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October 28, 1999


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Stark Images Of Indian Womanhood

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Aseem Chhabra in New York

A two-and-a-half-year-old girl balances on a pole, performing for Arab tourists in Bombay; rural Rajasthani women with their elaborate garments work on the Indira Gandhi Canal, against the backdrop of the Thar desert; young educated women, recruits of the Indian Air Force, drink beer and play billiards in Hyderabad....

These are some of over hundred images of women in India presented in a stunning photography show that explores the question: What has Independence meant for women?

'In Black and White' is an ambitious project that covers the works of over 40 Indian and foreign photographers. The exhibition carries works of renowned photographers, including Sebastiao Salgado, Max Vadukul, Michael Ackerman, Pamela Singh, Jay Ullal, Zana Briski and Sheba Chhachhi.

Point of View, a Bombay-based non-governmental organization organised 'In Black and White' to coincide with the 50th anniversary of Indian independence. Major funding for the show came from the Ford Foundation.

In the last two years the exhibition had traveled through 18 cities in India. Now for the first time, Point of View has taken the show outside India to three cities in the US, New York, Chicago and San Francisco.

The US leg of the tour is co-sponsored by Sakhi for South Asian Women, a New York based organization dealing with issues of domestic violence.

"The whole idea was to promote the point of view of women by using media in a creative way," said Bhishaka Datta, one of the coordinators of the project, in a interview at the Admit One Gallery in New York's Chelsea section. The show continues at the Admit One Gallery until November 6.

"It was important for us to do a high profile exhibition, coinciding with the 50th anniversary of India's independence," Datta said. "We also wanted the project to be visual, so that you can get people who can't read to see the show."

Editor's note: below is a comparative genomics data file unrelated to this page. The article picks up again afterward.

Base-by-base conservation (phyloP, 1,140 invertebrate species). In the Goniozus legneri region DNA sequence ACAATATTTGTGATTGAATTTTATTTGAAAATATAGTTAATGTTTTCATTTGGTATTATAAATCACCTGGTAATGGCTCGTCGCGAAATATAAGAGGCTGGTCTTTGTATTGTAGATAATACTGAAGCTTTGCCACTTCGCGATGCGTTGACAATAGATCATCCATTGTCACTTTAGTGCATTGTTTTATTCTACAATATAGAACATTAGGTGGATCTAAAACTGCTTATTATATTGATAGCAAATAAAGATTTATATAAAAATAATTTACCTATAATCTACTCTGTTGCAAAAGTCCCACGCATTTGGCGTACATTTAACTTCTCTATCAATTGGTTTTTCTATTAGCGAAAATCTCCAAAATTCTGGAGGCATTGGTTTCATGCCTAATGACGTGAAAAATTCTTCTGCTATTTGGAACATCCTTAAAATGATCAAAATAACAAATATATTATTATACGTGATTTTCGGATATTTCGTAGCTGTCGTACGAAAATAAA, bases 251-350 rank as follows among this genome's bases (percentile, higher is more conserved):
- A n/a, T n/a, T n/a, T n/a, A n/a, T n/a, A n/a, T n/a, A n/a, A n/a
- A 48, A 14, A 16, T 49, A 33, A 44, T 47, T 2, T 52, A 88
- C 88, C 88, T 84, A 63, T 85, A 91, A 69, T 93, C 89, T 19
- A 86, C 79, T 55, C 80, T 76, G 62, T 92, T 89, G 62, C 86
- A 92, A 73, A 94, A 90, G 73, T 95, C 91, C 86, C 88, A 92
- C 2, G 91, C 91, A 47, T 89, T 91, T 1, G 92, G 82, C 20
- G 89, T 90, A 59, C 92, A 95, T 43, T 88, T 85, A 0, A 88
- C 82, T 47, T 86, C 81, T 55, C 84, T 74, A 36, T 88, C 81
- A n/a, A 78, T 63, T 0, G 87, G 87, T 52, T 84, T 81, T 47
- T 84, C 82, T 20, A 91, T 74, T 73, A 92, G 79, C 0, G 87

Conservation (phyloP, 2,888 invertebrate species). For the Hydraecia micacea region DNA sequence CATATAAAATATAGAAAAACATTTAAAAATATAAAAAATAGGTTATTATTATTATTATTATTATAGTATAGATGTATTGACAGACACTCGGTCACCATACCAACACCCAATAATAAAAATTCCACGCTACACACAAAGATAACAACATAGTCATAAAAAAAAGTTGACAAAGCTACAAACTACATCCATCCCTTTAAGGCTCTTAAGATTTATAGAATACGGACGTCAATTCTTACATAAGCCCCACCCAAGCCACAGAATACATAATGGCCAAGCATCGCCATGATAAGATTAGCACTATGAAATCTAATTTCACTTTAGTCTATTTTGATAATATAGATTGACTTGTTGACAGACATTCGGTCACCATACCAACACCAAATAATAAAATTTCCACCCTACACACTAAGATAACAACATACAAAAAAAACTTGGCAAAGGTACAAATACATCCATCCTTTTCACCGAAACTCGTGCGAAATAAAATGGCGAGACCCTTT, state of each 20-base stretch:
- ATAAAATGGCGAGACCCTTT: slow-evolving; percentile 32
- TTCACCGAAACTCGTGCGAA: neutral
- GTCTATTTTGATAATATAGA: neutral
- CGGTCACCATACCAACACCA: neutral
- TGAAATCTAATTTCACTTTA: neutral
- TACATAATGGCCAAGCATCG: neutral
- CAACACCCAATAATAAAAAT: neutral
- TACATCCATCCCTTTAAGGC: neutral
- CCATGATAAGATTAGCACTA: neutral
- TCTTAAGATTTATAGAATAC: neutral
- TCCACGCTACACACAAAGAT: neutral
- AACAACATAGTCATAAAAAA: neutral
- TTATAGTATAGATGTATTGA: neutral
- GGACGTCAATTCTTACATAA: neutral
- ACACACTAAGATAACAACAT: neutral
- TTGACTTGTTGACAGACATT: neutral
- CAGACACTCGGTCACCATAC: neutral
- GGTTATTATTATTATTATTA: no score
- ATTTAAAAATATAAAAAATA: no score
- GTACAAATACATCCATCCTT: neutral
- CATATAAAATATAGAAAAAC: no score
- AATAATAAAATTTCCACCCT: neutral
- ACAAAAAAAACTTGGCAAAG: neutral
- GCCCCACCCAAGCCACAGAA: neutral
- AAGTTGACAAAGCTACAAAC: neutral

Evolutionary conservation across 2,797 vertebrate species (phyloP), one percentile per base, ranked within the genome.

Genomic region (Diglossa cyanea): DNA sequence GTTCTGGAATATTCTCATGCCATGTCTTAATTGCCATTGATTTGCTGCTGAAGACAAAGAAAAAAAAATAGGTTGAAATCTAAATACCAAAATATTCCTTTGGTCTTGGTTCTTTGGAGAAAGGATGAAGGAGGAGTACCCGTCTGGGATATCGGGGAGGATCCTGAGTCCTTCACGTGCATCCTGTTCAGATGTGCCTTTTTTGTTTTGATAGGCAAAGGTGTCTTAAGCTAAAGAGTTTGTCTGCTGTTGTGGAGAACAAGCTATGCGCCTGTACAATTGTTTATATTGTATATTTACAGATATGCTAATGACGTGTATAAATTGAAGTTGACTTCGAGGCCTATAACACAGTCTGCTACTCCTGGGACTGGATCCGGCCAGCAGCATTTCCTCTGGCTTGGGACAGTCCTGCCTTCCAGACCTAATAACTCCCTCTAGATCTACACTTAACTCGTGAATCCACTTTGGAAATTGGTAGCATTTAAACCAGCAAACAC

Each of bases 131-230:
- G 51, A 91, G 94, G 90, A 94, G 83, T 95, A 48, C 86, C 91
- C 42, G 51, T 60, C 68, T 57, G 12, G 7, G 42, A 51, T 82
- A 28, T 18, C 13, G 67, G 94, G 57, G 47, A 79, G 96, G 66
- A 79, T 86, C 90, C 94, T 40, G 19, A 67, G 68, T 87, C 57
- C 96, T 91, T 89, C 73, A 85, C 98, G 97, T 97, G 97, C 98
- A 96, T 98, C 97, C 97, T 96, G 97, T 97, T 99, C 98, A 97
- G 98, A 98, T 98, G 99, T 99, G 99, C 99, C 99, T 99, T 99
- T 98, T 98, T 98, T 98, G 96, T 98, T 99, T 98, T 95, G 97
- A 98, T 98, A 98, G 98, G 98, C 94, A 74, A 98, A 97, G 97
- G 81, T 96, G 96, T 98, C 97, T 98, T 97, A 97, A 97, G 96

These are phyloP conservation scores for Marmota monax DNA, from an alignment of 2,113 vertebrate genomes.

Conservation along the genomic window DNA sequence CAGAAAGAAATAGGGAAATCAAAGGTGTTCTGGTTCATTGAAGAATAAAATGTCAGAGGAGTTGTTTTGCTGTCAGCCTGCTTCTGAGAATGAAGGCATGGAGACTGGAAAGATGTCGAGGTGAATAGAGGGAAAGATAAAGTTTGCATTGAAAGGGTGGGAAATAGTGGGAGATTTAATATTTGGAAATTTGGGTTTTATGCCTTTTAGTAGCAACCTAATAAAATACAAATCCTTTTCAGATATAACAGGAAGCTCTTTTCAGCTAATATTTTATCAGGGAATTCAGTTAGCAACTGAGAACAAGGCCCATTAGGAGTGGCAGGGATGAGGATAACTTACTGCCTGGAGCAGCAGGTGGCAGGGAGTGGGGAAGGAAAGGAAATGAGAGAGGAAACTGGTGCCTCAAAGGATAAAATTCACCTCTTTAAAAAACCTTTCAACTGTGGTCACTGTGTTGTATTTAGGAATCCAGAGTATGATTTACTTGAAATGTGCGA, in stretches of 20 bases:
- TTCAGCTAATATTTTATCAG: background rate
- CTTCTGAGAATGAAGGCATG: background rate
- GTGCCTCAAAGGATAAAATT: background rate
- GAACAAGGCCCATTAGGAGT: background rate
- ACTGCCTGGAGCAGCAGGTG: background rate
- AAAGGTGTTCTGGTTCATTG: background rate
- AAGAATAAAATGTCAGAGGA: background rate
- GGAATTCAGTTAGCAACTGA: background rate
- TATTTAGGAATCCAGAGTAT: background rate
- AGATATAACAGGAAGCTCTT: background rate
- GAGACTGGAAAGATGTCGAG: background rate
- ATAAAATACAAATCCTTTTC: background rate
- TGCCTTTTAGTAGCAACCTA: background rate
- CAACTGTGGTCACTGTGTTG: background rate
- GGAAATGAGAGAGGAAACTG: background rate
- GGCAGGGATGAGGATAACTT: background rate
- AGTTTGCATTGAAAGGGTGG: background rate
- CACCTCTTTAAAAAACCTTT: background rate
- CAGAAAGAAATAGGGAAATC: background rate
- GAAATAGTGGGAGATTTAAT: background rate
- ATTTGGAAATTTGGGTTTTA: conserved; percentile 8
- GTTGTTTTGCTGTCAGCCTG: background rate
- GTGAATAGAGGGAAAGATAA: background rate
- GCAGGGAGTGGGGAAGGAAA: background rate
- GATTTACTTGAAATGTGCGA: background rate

On Sakhi's involvement with the exhibition, Radha Rangarajan, a member of the organizations board of directors said the organisation had been founded 10 years ago to address the needs of South Asian women affected by domestic violence. It was organising several special events, including this exhibition, to commemorate its ten years of existence.

"Through powerful, beautiful and stark images," she added, "this exhibition provides us a unique opportunity to connect the struggles and strengths of women's lives in both India and the US and to raise awareness about violence against women in South Asian societies."

Datta said that from the onset the plan was to acquire photographs shot by female and male photographers, as well as by Indian and non-Indian photographers.

"The truth is that in India there are very few documentary photographers and even fewer women photographers," she said. "We found that some of the best work stylistically interesting work -- on India is outside the country. Otherwise we would have a much, much smaller and weaker show."

'In Black and White' carries what Datta described "classic women's issues themes" such as violence, politics, work, and the female body. Other themes emerged as the 'Point of View' began to receive images from different photographers.